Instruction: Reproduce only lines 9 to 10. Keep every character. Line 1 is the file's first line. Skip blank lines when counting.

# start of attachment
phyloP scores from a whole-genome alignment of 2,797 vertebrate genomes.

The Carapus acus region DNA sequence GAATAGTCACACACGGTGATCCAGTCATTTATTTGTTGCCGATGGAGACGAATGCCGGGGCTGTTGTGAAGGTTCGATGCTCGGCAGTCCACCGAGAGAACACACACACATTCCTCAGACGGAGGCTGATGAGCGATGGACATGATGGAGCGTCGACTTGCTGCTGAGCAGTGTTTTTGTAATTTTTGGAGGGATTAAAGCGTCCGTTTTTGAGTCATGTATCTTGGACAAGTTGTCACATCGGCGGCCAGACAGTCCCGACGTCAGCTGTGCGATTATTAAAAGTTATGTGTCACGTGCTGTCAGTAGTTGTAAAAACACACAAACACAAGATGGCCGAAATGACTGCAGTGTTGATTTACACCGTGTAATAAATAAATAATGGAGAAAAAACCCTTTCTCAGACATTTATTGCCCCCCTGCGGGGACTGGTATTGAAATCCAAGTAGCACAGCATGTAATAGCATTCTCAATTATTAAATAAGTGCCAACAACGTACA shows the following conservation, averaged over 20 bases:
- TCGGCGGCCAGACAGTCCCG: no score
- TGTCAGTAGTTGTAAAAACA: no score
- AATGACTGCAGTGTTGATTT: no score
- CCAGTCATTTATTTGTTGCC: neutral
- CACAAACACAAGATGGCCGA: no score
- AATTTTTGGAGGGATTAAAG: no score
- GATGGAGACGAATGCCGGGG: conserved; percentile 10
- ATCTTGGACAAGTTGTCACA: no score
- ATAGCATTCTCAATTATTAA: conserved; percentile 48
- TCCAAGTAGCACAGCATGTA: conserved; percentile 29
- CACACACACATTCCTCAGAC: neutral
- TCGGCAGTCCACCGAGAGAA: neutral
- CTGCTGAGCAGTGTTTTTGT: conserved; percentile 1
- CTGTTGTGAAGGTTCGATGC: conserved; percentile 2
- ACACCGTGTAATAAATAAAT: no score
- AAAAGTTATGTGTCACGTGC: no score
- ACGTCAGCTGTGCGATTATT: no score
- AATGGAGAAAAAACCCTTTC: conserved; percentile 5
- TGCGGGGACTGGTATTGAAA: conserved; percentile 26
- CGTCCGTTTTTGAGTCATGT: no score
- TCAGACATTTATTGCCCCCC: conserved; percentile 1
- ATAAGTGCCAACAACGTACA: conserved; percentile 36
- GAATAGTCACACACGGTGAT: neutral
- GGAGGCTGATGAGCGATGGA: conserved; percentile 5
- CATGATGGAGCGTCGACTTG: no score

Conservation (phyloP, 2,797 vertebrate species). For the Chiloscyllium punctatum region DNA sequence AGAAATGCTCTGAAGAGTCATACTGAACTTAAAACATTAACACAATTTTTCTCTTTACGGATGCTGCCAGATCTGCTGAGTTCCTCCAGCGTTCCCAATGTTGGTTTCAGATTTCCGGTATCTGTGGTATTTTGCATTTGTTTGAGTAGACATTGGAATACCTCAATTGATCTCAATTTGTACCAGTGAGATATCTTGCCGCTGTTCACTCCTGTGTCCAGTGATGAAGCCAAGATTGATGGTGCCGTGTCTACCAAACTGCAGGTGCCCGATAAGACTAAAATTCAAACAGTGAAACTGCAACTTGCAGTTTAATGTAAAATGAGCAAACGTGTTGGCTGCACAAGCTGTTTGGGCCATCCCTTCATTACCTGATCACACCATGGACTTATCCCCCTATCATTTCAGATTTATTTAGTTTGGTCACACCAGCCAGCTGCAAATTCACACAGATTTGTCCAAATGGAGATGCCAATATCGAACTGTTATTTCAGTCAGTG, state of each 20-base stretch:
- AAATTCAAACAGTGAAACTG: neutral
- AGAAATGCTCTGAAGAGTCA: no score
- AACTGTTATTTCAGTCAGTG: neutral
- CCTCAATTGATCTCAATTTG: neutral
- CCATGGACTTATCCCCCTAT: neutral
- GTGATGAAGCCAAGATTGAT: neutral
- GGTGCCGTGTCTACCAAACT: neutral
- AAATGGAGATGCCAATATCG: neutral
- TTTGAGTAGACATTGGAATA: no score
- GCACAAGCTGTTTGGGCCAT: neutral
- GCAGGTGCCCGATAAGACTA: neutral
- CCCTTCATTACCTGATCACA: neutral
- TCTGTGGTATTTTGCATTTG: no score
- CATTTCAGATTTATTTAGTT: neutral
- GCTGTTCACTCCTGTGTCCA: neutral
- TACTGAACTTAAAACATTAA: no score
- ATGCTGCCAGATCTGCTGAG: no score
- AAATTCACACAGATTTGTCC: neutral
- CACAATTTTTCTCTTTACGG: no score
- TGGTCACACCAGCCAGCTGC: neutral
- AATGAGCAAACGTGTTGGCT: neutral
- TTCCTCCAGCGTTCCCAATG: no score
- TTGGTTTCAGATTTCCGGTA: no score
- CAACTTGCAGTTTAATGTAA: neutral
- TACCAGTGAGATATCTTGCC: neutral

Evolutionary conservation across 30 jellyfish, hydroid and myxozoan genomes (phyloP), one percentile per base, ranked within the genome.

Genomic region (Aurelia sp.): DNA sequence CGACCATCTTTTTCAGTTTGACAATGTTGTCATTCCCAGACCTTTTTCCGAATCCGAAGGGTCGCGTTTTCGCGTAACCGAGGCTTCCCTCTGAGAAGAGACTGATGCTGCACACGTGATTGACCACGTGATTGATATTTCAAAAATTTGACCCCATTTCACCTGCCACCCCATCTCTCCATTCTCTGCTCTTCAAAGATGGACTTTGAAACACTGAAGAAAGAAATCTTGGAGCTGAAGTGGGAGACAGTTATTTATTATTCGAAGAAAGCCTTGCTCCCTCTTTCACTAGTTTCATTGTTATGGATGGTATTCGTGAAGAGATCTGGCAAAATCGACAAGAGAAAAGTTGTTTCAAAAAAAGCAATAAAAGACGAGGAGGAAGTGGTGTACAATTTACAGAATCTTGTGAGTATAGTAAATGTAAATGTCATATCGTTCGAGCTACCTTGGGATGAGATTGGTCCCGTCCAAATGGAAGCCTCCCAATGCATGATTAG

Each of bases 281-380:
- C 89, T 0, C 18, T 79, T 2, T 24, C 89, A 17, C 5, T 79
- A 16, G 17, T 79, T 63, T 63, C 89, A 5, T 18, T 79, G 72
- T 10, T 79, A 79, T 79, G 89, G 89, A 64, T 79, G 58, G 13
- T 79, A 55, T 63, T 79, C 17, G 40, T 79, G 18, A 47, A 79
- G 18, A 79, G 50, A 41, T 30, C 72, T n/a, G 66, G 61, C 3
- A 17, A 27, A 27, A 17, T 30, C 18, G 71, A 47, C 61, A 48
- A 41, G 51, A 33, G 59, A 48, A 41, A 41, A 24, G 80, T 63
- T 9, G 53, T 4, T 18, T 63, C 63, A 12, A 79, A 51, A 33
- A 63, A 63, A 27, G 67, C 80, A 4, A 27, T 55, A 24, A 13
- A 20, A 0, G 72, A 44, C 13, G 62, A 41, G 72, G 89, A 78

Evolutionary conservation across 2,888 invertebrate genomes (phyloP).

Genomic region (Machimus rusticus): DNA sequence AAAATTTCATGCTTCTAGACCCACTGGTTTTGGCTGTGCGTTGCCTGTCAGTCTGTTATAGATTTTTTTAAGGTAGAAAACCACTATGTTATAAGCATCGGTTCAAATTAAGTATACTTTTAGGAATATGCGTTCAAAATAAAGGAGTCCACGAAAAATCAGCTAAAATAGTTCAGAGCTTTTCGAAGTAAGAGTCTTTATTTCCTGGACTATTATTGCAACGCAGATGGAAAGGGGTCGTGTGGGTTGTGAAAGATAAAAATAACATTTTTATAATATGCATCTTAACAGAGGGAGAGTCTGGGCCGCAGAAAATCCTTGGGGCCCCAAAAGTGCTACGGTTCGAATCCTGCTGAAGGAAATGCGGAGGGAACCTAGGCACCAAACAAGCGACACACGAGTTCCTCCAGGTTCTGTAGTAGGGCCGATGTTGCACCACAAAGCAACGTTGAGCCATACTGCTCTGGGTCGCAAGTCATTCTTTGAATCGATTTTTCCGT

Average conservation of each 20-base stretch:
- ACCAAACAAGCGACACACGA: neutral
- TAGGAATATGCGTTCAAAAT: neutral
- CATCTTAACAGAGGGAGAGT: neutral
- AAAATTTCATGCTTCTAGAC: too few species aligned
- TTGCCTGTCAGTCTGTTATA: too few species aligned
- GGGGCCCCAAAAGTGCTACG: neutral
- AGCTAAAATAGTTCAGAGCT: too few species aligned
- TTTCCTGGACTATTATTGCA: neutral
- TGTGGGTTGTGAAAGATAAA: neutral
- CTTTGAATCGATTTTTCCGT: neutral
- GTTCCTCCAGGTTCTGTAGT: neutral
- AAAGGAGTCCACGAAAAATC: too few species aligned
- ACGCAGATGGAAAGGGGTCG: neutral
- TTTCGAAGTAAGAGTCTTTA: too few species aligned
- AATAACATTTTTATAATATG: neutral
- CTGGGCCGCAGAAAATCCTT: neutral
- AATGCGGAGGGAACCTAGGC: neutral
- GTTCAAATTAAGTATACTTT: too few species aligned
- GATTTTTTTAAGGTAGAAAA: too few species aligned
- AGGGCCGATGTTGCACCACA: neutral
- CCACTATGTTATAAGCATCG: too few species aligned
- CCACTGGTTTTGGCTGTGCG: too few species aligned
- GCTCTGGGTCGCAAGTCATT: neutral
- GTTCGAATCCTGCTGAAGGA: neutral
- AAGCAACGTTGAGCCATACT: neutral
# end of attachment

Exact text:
- GATGGAGACGAATGCCGGGG: conserved; percentile 10
- ATCTTGGACAAGTTGTCACA: no score